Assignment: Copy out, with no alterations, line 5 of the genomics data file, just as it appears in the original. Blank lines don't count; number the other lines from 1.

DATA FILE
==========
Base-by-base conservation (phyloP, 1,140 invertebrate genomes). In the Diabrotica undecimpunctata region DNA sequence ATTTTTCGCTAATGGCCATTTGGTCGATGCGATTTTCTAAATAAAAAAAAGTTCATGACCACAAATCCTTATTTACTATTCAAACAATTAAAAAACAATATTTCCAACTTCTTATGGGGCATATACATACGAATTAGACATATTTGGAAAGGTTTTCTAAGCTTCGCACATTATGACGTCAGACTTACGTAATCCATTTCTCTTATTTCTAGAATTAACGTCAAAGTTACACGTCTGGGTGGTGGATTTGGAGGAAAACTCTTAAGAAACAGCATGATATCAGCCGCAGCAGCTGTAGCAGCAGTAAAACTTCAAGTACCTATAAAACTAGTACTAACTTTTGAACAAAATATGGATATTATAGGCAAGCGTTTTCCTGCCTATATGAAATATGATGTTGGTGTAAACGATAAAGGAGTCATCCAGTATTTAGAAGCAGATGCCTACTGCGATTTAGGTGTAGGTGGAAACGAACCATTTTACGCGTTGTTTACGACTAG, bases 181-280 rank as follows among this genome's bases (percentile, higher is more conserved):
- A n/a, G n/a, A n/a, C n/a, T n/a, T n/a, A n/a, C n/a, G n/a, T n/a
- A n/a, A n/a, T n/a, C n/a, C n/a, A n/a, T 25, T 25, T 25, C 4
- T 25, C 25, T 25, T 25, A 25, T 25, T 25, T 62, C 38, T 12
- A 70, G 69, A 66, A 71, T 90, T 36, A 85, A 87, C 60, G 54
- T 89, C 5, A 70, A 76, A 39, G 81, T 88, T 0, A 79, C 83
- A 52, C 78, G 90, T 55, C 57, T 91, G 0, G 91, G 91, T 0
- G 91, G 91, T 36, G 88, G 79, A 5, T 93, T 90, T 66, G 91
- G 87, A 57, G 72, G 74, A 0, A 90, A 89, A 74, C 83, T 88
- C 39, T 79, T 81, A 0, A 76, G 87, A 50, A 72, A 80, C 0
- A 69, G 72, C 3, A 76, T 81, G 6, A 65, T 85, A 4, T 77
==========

- A 70, G 69, A 66, A 71, T 90, T 36, A 85, A 87, C 60, G 54